In 2003, BG&E hit shelves with a lot of critical acclaim, but few sales to show for it. In theory, a game with a mature conspiracy theory storyline with pretty deep characters that come to life with stellar design and fantastic voice acting, and beautiful cinematography, and a blend of 3D Zelda/stealth should have sold like hotcakes. However, a lack of marketing didn’t do it any favors and even though most who played it loved it, word of mouth wasn‘t enough to carry this game to the top of the sales charts. Now, Ubisoft has given the cult classic a second life on consoles thanks to the Xbox Live Arcade and PlayStation Network, which will hopefully allow the game to become a big fish in a smaller pond compared to the brick and mortar storefront.
BG&E’s storyline has held up very well over the past seven years. It revolves around the town of Hillys and its denizens being kidnapped in the midst of a war between the Alpha Sections and DomZ, which hits home for the young heroine Jade and her literal adoptive boar of uncle Pey’j, the owners of an orphanage that they suddenly have to protect with their lives during an attack caused by their inability to pay the power bill. The game begins by making the characters sympathetic figures while also humanizing a boar/man hybrid. You can’t help but root for them, and that feeling never waivers.
The core gameplay resembles the 3D Legend of Zelda games, so expect to do some dungeon-crawling and engage in plenty of behind-the-back combat. However, unlike the LoZ games, there’s a team-based aspect to it at pretty much all times. You’ll need to figure out how to best use your partner in order to progress through the dungeons, and unlike a lot of partner-reliant games, the game isn’t slowed down by it - the dungeons are briskly-paced. There are a lot of other activities in BG&E as well. You’ll earn money for health and power-ups by snapping photos of as many animal species as possible, while also using your photographic gifts to provide proof of kidnappings.
Pearls act as the game’s highest reward, ala Super Mario 64’s stars, and also act as currency on the black market. You can earn pearls by finding them in the wild, winning hoverboat races, a modified version of air hockey, and of course by completing missions. Combat controls are responsive, as are the controls for the mini-game sections. Unfortunately, some problems that plagued the original release are still here. The right stick-controlled camera works pretty well, but still gets stuck a bit too much for my liking. It would be nice to remap the confirmation button to A instead of X and use the D-pad to navigate the non-radial menus, but those are minor issues overall.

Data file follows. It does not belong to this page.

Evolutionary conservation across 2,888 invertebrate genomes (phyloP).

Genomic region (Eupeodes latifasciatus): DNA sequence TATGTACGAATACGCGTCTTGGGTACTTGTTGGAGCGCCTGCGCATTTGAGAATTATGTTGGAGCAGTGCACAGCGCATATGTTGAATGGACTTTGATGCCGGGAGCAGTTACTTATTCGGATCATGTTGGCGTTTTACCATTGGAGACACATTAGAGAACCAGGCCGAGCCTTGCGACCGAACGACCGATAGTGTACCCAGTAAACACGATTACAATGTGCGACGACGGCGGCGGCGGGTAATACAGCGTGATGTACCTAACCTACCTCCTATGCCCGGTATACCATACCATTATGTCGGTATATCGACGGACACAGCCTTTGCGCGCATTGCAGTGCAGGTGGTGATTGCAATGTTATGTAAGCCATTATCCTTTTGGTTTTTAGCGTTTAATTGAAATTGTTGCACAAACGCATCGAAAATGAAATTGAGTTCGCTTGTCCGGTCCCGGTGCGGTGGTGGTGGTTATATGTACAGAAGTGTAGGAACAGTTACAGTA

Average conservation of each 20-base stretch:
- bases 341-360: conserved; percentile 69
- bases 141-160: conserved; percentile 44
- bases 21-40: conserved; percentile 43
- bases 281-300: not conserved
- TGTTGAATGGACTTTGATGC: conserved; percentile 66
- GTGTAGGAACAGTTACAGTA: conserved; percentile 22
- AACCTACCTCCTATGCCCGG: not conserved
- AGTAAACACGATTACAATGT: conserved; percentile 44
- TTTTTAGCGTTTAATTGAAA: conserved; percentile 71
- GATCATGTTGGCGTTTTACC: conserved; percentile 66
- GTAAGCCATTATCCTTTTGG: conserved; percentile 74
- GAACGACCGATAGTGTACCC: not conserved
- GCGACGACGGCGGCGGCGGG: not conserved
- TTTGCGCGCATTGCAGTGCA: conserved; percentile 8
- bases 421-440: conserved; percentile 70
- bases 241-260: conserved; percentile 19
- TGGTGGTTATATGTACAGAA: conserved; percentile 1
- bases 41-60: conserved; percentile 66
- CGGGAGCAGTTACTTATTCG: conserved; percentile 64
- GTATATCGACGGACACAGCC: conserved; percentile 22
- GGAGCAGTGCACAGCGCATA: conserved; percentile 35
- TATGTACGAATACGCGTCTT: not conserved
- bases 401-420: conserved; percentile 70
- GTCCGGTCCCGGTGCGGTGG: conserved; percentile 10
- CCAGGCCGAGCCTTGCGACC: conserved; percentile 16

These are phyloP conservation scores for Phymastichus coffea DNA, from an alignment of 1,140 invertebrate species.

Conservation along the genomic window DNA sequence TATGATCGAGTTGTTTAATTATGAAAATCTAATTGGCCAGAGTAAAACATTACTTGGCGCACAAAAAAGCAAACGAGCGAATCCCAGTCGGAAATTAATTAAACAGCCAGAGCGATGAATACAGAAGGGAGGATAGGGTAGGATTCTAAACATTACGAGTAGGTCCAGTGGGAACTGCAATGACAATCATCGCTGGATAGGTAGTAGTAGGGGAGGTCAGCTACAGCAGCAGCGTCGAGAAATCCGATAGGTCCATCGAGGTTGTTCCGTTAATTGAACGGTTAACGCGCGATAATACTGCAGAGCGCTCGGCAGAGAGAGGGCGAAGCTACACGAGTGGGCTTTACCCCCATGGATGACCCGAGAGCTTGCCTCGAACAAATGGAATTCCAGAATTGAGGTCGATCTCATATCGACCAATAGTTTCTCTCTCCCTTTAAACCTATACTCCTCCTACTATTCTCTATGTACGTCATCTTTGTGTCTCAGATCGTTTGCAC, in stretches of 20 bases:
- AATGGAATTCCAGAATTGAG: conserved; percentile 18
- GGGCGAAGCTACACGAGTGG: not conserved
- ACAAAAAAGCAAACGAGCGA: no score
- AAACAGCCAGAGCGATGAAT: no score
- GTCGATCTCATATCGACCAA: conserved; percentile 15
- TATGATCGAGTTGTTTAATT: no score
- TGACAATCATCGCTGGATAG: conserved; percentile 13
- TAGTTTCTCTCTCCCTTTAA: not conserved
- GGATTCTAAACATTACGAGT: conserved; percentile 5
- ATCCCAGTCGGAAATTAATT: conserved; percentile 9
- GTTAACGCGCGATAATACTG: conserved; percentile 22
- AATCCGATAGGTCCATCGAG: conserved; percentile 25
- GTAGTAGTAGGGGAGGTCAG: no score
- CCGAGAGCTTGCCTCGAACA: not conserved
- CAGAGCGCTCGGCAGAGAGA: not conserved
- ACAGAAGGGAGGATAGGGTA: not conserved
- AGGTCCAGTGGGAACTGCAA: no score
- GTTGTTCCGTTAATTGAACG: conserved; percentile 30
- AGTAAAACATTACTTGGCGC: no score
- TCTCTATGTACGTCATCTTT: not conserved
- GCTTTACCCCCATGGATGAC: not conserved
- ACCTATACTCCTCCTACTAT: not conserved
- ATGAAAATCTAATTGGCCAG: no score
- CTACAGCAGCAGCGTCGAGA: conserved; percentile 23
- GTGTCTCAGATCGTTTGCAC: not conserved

Like other previous-to-present gen games, BG&E has been revamped with greatly improved textures. This results in it looking better than it ever has, but ultimately still looks like an upgraded last-gen game and may disappoint those expecting it to be on-par with the BG&E 2 trailer from a couple of years ago. However, that sounds worse than it actually is - it’s still the best it’ll probably ever look without a complete revamp from the ground up, and the original game’s beauty came from the architecture and the overall art design that just having things gussied up works fine here.
Those who’ve played BG&E before will be glad to know that the soundtrack is intact without any alterations, while newcomers will be in for a treat as their ears take in the sounds of soothing piano music, intense violin music for action, and whatever the catchy Akuda bar theme is classified as. The voice acting is still some of the best around, with the cast breathing life into the characters and giving them dimension that is rarely seen in gaming.
Beyond Good and Evil HD is the absolute best version of the game available and anyone who enjoys the Legend of Zelda series, or likes seeing a good story unfold should pick it up. It’s only $10 and offers up one of gaming’s best soundtracks, some of its best voice acting, and is one of the most memorable games of the last decade because of how well it brings everything together. It’s not a perfect game - there are some flaws to its core mechanics, but the overall experience is so much greater than those few faults that you owe it to yourself to at least give it a shot - especially at $10.